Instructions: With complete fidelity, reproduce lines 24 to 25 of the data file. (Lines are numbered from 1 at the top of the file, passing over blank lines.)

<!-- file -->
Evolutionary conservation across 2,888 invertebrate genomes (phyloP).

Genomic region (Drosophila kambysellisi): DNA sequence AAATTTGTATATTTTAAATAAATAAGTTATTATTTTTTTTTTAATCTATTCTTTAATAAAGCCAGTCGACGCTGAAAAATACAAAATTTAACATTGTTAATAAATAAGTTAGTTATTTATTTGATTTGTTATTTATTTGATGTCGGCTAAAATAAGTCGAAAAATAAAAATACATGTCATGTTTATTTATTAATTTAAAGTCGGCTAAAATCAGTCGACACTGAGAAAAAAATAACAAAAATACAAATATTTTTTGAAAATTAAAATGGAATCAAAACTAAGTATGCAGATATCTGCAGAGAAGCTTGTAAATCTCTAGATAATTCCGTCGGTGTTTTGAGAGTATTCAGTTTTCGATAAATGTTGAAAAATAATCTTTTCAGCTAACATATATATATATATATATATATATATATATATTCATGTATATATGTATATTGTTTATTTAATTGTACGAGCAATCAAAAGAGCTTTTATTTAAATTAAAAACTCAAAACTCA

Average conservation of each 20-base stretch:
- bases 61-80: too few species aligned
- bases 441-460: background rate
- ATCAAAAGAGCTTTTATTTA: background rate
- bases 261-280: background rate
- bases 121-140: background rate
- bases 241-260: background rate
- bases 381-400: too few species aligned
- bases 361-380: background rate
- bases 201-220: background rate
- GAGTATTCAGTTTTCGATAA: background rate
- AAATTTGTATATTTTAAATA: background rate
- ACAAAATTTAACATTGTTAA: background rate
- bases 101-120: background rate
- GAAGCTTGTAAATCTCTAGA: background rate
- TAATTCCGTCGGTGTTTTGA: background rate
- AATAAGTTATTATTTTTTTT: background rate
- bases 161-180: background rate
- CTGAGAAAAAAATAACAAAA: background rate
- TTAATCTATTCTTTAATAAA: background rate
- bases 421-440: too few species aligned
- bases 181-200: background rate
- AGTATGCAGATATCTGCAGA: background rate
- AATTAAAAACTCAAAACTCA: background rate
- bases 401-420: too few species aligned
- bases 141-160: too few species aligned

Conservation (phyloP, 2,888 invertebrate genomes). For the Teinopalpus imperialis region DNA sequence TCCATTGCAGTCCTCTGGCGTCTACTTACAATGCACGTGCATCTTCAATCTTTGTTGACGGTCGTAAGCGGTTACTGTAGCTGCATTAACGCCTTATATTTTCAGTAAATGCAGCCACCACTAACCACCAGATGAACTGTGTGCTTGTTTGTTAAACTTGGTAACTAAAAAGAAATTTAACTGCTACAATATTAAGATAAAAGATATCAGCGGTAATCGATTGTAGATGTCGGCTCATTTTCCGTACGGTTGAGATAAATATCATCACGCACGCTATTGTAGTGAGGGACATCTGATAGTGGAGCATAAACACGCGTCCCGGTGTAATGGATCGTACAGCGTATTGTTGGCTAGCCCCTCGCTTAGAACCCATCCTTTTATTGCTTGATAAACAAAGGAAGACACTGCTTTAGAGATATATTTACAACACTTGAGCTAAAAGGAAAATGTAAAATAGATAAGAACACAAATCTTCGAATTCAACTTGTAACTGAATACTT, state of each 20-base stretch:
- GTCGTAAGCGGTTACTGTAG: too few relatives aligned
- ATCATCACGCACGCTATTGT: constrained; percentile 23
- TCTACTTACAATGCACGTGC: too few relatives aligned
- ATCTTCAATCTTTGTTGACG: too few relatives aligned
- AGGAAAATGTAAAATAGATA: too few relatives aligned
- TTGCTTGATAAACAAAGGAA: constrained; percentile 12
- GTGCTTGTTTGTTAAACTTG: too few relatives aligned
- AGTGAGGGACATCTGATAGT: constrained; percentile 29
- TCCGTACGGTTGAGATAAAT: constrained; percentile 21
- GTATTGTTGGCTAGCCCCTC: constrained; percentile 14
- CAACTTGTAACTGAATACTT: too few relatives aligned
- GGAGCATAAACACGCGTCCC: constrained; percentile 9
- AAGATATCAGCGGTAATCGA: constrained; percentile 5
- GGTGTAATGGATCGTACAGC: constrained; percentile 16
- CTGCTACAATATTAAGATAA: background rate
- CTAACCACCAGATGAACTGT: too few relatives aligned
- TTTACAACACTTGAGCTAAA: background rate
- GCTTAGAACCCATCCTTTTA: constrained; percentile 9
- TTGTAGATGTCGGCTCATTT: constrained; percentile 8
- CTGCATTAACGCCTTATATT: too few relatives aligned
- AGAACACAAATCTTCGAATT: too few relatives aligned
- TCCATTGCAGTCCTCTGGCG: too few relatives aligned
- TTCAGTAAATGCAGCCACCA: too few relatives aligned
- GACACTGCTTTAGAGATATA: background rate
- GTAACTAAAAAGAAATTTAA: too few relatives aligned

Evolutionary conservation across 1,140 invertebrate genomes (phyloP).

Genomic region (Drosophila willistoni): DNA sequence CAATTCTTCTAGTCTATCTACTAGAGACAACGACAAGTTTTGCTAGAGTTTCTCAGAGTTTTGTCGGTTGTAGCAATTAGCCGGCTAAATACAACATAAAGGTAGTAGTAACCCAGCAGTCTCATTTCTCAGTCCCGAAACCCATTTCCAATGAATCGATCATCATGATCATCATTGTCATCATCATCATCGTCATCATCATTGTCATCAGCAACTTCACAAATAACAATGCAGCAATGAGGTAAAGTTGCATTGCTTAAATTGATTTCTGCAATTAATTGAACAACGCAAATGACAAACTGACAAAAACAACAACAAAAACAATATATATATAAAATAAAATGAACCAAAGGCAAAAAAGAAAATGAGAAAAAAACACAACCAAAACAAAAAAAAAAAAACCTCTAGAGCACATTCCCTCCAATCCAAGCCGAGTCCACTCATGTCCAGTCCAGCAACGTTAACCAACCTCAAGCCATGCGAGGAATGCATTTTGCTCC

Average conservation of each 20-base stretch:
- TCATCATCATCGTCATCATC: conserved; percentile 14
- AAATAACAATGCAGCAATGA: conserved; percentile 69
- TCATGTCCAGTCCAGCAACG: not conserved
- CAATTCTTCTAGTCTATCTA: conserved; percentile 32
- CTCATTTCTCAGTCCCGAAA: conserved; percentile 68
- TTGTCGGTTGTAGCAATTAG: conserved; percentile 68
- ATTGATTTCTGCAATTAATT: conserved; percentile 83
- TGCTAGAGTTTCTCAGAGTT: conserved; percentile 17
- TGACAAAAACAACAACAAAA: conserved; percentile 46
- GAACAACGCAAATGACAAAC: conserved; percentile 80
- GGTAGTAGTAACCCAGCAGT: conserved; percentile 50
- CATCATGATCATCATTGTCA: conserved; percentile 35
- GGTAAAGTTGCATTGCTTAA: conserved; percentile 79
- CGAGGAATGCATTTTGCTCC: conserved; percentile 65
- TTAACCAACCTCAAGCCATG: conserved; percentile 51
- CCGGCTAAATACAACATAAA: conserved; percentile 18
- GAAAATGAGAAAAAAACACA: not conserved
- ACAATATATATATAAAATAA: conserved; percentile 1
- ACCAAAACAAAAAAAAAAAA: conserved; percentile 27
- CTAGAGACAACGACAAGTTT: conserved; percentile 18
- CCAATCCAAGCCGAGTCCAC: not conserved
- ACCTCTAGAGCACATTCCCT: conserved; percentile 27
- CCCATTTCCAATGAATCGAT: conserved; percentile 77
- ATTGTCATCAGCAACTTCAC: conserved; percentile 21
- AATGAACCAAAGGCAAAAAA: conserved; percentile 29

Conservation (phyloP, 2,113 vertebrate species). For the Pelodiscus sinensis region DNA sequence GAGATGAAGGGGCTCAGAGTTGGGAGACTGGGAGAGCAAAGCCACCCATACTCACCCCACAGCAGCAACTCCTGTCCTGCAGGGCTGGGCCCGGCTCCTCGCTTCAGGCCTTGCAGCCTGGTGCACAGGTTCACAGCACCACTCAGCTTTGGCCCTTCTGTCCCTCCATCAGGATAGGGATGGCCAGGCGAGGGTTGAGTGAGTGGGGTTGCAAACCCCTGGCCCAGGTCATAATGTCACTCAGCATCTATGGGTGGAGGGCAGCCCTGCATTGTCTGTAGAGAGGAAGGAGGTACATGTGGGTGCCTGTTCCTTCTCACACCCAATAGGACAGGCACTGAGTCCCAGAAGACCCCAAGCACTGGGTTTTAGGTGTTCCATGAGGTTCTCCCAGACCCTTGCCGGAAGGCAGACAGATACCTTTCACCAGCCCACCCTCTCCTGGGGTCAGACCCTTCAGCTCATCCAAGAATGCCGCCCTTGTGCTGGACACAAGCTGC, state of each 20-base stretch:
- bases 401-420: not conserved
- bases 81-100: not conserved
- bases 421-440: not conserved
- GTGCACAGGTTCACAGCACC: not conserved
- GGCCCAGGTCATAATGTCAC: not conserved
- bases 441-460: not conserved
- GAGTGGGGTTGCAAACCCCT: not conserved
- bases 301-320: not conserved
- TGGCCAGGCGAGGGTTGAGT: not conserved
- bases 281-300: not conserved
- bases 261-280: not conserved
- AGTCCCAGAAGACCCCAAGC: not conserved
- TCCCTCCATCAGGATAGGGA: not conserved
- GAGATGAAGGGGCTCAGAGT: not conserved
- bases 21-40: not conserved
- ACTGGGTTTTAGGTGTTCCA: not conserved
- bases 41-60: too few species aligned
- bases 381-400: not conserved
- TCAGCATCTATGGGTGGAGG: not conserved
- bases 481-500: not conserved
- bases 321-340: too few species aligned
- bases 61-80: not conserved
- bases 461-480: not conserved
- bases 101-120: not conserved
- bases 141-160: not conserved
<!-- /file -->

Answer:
- bases 181-200: background rate
- AGTATGCAGATATCTGCAGA: background rate